Sunday, August 2, 2015

Beautifully Frivolous Technology

I bought a PS Vita so I could play Tearaway. Skipping, for the moment,  the question of whether it was worth it to buy a system just to play one game (hint: once you start playing Tearaway, it doesn't matter), the PS Vita itself is a strange device.

Make no mistake about it, the Vita is a beautiful piece of technology. The screen is gorgeous. The device has a heft and sheen to it that makes it look and feel expensive. Is that superficial? Yes, it is. But that doesn't take away its value to the overall impression the device gives off. And as a gaming device, the two analog sticks work perfectly and provide a unique portable gaming experience.

However, for all of its top-notch features, the PS Vita also comes with some odd, unnecessary, and in several cases cheap and badly designed components.Why?

To start with, the game cartridge slot has a cover — a plastic cover — that is attached by four thin pliable plastic tabs. The first time you open the slot it is clear that these tabs are likely to be the first thing to break. Why is there a cover on the game slot at all? (It just gets in the way of changing games.) But if you need one, why such a shoddy design?

You can almost forgive Sony for thinking that the primary direction for games is digital downloads. But that clearly didn't work with the download-only PSP Go. And even if that is their direction, the audience has not fully transitioned from physical to digital media. So cheap design only makes the device seem unsuited for those interested in playing more  than two or three games. (What can fit on Sony's extraordinarily expensive memory cards.)

And then there is the software user interface. What is going on here? There is plenty of flashy interface to deal with. But why? I bought a device to play games on, but none of the games fit on the first screenful of icons there are so many unnecessary "social" apps pre-installed.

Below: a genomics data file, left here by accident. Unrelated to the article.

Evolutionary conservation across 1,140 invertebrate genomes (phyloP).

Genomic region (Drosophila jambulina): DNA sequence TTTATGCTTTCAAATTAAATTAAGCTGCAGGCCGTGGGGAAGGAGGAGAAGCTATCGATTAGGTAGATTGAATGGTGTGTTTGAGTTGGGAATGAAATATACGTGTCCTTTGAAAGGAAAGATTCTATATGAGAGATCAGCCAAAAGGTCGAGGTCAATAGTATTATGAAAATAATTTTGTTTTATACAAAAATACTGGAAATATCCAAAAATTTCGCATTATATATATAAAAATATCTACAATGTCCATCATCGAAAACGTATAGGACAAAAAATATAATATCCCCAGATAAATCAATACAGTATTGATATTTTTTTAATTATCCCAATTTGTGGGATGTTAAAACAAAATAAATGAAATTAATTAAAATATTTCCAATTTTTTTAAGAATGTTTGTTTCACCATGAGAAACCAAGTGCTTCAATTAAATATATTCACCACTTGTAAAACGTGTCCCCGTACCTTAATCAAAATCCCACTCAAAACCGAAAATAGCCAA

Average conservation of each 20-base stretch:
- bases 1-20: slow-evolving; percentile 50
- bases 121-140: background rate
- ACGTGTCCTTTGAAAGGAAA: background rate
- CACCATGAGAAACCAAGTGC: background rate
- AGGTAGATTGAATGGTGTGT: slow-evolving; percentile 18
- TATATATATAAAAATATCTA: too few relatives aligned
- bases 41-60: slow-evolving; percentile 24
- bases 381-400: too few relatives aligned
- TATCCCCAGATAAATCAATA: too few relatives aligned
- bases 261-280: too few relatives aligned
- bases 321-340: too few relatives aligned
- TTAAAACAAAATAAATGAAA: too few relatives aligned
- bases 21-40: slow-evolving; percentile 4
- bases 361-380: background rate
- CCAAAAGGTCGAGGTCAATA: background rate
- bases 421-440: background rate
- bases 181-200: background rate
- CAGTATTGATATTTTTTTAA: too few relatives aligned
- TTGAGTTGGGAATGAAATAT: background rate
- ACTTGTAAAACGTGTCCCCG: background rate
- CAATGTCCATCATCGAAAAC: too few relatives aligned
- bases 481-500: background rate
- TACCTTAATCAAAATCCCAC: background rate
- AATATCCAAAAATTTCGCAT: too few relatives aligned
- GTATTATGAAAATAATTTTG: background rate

Where are the games?

And the unique "peel" mechanic where you have to pull each screen from the top-left down and to the right to go back, what's with that? It is a pretty animation. But why create a mechanic different from every other mobile device except to say "we're different" and frustrate all of your users?

There are so many decisions (3d quivering buttons, the "peal" mechanic, so many "me too" annoying and irrelevant social apps) that just scream "we don't care what you want, we want to impress you". And when I am paying $200 plus, I am not interested in being impressed. I want to be wowed by the function I want to use — the games I want to play. And on the positive side, the PS Vita supports just that with an outstanding screen, well-designed controls and even a little extra (such as the back touch pad). If only all the rest of the device stopped getting in my way....

Monday, July 13, 2015

Best. Documentation. Ever.

I recently picked up an OP-1 synthesizer from Teenage Engineering. The OP-1 is a marvel of design and engineering. But I already knew that, which is why I was so interested in it. What I didn't expect is that it has some of the best documentation I have ever seen.

Of course, saying it is the best documentation ever is a bit of an exaggeration. Kind of like saying Rembrandt is the best painter ever. Better than Renoir? Better than Tintoretto? When you get into the realm of art and genius, comparison becomes irrelevant. What is important is that they far outshine any of their contemporaries.

The same is true for the documentation of the OP-1. To start with it isn't "documentation" per se. There is no manual. There is no paper Getting Started guide. When you open the package (which serves as its own case, which is also pretty neat) there is a clear plastic overlay on top of the synthesizer, describing each of the controls. That's it.

Well, not quite it. Because in the available space over the keyboard the overlay also includes a 8-step "QuickStart" for getting started using the OP-1. Just enough to show off some of its key features and get you playing with it (literally and figuratively).